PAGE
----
Traditionally, organizations haven’t viewed the customer experience as a singular thing owned by one particular person or department. That’s changed, as brands have worked to put customers at the forefront—and it’s given modern CMOs new importance as owners of that experience.
Among the 250 retailers Sailthru evaluated in its Retail Personalization Index, 51% have messaging preference centers, but most offer just two options: all or nothing. Just 35% go more granular, allowing consumers to select their preferred messaging frequency and type.
Marketers believe they have a mandate to personalize customer experiences across channels. That’s because most believe consumers have signaled their interest in receiving more-tailored communications through their behaviors and actions. And in many cases, personalization seems to be the logical next step in achieving the greatest return on marketing investments in a digital, measurable world.
When CMO Ryan Dell joined MVMT in 2016, the fashion brand was primarily a direct-to-consumer (D2C) watch seller with little retail presence. After establishing the brand—largely through building a strong following on social media—MVMT caught the attention of watch giant Movado Group, which acquired the company last year.
eMarketer principal analyst Andrew Lipsman, executive editor Rimma Kats, senior corporate account director Sarai Bravo and senior director of global accounts Anne Porto discuss Banana Republic’s new clothing rental service: Why do consumers use them? What are the pain points? And can they have mass market appeal? Then, Andrew and Rimma chat about video platforms streaming fashion shows, why Away wants to be a travel company and more.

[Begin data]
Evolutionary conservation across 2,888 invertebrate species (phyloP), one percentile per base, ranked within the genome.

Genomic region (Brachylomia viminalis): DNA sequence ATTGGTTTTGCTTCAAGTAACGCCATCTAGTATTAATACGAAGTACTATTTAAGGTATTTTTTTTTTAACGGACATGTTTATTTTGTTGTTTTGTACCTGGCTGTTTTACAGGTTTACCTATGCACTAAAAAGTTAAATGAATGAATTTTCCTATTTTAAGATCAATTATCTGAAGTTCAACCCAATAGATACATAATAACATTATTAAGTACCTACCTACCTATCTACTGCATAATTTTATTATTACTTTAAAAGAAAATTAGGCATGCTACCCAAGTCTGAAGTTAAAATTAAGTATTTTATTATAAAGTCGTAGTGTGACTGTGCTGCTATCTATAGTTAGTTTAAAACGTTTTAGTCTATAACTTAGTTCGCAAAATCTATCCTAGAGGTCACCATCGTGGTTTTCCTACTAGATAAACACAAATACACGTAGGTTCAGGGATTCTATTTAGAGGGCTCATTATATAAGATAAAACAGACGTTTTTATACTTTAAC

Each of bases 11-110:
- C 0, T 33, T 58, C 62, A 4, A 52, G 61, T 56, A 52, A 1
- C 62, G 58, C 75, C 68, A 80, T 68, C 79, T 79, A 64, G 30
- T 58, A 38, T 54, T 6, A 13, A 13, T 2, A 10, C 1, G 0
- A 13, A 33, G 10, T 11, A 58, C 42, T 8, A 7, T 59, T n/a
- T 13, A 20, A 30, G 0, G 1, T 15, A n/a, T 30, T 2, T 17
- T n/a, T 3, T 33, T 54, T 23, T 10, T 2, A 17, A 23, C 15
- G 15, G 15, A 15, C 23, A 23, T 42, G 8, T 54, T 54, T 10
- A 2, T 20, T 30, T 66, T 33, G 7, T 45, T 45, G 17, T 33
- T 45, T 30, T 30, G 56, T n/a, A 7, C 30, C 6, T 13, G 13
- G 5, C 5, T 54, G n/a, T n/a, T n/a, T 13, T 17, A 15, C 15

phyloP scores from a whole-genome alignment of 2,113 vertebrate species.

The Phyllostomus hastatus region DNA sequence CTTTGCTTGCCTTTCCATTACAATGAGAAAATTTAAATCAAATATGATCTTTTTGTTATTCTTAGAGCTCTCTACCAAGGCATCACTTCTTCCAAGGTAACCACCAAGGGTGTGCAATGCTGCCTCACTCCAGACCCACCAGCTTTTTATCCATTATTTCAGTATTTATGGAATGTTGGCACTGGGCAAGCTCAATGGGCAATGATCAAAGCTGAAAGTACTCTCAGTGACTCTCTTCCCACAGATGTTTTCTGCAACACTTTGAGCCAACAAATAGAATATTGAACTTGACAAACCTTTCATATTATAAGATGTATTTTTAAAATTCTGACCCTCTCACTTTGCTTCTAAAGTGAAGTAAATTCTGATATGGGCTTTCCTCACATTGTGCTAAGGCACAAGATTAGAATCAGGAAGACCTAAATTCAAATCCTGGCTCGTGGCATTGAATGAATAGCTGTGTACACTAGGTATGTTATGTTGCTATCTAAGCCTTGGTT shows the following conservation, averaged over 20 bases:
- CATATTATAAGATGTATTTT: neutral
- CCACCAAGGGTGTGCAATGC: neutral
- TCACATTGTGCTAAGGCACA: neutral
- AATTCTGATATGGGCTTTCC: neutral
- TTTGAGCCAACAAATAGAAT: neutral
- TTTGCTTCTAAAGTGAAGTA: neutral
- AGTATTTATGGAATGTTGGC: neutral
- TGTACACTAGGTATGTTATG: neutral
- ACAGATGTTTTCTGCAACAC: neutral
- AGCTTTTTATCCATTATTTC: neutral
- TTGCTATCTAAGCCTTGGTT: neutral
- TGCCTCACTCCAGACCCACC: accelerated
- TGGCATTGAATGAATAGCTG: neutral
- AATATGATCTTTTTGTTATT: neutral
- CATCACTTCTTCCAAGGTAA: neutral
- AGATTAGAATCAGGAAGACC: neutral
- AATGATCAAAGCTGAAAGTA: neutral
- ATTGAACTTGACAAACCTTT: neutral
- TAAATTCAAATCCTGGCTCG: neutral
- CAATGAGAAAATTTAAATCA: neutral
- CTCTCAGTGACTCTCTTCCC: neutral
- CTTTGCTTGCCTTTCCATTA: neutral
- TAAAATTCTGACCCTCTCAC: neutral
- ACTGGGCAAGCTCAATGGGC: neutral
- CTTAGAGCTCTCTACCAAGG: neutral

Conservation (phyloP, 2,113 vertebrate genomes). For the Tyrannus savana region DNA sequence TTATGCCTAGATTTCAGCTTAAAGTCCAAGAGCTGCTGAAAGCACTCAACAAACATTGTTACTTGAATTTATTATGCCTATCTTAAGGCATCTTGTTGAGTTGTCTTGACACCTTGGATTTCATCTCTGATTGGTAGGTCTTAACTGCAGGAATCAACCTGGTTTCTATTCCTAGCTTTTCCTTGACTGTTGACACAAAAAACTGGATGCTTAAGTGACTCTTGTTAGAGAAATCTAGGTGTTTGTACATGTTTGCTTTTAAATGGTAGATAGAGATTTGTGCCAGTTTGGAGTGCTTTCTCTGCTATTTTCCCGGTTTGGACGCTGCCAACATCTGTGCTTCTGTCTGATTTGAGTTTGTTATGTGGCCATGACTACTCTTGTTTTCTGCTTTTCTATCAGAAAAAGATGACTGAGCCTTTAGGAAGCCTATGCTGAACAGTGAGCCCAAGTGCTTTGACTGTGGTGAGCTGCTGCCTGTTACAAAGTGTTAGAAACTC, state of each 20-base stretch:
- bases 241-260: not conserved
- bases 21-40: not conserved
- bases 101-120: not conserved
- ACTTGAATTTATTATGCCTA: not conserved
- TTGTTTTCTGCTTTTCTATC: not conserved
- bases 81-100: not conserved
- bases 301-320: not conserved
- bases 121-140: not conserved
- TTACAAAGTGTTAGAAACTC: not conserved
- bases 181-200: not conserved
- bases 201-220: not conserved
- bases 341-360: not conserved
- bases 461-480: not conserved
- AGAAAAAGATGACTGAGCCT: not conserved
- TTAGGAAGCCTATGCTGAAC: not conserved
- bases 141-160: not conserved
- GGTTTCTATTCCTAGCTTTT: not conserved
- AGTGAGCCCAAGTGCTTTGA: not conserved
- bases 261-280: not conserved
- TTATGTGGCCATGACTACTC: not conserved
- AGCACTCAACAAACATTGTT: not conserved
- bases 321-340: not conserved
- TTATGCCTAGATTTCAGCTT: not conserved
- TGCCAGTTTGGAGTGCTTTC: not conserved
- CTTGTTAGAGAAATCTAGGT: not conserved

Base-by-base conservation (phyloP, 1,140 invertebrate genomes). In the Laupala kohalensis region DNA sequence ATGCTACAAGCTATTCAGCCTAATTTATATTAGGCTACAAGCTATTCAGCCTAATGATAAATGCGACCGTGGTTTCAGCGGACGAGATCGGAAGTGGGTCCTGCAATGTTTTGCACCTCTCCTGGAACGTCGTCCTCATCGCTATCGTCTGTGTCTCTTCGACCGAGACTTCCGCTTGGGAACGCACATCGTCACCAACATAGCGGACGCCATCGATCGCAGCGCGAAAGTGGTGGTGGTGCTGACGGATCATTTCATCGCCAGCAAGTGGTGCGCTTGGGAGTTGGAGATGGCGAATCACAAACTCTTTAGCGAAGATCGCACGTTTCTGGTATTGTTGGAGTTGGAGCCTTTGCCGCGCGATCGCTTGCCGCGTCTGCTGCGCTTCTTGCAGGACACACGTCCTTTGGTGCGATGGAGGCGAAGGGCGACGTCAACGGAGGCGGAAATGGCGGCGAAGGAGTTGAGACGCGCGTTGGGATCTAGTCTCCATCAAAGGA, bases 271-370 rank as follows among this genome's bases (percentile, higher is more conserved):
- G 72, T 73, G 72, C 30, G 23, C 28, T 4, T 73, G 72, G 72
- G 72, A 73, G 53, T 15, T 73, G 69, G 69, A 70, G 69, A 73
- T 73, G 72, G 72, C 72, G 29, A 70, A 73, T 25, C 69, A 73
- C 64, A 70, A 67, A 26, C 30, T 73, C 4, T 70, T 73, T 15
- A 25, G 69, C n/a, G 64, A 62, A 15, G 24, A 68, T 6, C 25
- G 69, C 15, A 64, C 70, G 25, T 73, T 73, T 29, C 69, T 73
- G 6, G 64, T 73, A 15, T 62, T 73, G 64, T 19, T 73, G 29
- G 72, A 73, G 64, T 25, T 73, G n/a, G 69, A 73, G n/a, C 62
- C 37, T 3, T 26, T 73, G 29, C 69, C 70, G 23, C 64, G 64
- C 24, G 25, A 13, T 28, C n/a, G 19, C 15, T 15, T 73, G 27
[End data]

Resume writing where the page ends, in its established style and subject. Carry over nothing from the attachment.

eMarketer principal analyst Andrew Lipsman explains the implications of companies like Amazon rolling out next-day delivery, why Walmart is selling ModCloth, how customers feel about J.Crew and the Gap and how companies are using Pinterest for product launches.
Discounts and low prices are historic holiday asks. But this year, sustainability is also top of mind. According to a recent survey, shoppers are more mindful of who they do business with, especially as it pertains to the environment.
eMarketer principal analyst Victoria Petrock explains smart glasses: What can they do? What will they look like in the future? She then discusses Facebook’s new VR world, how many Americans listen to audiobooks and UPS’s drone delivery achievement.
We recently sat down with retailers, including Natori, Article and Enjoy Life Foods, to discuss their current marketing efforts and how they define digital transformation. Previously, we dug into the marketing channels they rely on most, whether they’ve acquired enough first-party data and what a unified customer view looks like. In today’s “Industry Voices: A Focus on Retail” video, we look at how whether they’ve undergone a digital transformation and what that looks like.